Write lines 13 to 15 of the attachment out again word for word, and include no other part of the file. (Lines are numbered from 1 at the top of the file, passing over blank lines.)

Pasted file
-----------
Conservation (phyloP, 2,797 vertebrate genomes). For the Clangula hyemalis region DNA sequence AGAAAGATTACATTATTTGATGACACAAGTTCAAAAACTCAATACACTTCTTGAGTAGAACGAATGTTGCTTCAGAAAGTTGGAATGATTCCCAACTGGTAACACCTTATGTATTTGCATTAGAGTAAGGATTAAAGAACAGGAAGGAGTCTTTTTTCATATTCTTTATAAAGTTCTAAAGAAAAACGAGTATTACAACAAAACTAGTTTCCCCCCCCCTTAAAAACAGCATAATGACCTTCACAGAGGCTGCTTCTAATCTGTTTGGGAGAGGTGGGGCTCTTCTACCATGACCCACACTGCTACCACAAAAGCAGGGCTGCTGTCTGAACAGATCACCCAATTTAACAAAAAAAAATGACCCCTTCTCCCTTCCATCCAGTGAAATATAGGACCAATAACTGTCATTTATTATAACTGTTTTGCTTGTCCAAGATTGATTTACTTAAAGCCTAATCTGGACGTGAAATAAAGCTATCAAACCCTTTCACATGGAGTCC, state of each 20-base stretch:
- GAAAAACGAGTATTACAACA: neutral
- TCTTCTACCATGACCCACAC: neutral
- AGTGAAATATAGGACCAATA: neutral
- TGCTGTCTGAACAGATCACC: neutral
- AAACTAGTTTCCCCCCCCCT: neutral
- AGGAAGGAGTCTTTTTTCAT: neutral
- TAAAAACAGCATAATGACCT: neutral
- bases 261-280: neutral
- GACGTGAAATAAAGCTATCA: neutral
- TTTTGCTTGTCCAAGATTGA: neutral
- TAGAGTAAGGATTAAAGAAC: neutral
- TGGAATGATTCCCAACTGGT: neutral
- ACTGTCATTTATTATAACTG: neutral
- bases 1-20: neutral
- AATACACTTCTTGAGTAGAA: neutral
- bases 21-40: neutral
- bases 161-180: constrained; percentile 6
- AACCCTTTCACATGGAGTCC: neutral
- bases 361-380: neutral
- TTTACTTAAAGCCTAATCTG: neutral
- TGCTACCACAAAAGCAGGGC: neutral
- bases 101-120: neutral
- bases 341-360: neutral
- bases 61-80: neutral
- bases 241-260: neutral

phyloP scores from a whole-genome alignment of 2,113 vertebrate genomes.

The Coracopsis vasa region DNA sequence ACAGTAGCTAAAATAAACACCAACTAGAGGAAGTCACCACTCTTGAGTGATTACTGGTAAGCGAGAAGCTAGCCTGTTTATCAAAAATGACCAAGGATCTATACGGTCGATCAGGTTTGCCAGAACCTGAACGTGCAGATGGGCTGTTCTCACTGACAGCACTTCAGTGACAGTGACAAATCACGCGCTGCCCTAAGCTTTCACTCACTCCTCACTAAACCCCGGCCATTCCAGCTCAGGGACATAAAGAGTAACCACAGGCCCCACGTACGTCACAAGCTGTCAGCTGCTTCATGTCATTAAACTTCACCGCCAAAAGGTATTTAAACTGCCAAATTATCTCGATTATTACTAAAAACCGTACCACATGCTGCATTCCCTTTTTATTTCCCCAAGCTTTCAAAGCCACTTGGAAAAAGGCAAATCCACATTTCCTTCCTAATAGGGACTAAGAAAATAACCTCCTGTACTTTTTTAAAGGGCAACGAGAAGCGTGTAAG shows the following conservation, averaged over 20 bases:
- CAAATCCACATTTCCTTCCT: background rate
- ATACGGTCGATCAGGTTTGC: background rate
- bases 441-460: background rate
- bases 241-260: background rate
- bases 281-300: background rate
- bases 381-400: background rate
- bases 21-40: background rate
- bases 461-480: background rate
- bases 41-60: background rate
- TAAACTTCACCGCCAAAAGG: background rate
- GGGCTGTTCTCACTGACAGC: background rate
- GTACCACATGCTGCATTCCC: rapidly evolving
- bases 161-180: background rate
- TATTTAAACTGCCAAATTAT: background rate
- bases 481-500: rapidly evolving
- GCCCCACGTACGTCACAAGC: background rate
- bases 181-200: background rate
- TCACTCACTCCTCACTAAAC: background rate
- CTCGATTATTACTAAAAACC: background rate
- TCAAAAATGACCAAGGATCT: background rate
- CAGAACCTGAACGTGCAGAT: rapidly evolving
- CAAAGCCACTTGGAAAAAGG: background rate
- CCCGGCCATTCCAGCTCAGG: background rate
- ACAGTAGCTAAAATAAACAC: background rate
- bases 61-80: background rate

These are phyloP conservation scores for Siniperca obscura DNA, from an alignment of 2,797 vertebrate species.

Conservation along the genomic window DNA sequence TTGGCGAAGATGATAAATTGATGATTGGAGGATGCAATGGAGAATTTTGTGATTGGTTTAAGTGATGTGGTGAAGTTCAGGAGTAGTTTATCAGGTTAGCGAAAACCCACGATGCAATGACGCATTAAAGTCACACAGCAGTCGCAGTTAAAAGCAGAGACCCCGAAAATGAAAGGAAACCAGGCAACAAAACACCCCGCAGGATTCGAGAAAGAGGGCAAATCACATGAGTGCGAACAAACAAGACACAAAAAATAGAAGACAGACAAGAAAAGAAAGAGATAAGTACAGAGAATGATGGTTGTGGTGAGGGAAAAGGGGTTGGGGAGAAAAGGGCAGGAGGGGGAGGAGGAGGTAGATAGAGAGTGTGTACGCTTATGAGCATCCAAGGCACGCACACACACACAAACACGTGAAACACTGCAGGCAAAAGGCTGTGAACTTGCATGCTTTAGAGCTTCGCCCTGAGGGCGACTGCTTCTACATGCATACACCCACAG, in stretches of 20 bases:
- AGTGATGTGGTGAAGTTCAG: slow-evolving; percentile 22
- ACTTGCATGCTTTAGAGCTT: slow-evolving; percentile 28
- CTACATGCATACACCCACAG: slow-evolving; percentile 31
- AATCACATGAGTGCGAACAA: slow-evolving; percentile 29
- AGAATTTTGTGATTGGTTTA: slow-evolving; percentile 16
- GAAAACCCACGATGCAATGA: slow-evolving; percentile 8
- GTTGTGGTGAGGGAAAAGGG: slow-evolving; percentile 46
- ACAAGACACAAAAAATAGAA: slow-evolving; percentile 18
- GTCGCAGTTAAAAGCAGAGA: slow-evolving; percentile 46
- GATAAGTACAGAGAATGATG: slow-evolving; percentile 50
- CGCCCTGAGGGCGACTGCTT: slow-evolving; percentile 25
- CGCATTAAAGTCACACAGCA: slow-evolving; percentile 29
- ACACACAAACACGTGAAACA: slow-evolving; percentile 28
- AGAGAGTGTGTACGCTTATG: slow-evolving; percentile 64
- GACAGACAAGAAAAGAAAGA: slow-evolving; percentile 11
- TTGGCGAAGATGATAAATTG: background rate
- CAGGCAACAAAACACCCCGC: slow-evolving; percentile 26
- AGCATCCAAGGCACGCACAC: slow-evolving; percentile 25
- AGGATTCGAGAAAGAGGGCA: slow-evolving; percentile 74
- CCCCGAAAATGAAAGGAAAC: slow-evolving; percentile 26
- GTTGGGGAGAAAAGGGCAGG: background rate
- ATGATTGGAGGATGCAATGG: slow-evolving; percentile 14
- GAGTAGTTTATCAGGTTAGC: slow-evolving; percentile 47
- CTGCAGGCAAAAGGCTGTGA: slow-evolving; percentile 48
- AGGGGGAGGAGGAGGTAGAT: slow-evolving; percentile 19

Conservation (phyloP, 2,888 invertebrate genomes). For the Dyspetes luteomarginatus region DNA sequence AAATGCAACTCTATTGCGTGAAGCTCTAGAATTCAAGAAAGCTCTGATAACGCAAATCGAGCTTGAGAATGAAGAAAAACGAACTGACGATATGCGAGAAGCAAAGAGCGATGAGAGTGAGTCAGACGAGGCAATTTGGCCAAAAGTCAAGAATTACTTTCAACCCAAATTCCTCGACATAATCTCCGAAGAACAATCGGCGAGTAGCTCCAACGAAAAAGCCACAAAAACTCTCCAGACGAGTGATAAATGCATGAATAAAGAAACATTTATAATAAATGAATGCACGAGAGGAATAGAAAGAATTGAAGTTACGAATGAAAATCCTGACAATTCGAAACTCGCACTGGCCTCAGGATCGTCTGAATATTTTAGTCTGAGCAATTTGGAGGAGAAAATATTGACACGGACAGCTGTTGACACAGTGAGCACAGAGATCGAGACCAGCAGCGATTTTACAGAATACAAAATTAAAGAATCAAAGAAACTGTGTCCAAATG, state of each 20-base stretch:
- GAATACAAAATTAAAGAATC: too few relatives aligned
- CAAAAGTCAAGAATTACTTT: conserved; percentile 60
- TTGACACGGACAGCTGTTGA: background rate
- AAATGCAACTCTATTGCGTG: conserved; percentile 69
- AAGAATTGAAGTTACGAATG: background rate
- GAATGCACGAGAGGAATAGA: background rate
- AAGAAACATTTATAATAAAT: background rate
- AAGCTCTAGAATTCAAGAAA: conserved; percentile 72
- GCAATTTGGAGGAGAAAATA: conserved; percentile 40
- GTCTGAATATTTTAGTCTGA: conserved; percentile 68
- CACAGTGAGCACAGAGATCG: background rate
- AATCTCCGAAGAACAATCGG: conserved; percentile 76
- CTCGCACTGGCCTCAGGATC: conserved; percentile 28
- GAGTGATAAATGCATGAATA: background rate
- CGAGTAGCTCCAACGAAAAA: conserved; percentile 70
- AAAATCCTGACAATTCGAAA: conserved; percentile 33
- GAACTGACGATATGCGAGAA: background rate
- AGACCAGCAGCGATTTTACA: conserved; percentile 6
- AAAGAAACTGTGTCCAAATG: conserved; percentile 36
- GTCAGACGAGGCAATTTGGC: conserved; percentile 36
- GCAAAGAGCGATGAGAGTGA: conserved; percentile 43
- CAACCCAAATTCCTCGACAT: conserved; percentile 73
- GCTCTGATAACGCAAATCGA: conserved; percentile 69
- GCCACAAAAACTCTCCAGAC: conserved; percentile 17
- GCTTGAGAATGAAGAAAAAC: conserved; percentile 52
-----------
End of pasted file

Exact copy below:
- TGGAATGATTCCCAACTGGT: neutral
- ACTGTCATTTATTATAACTG: neutral
- bases 1-20: neutral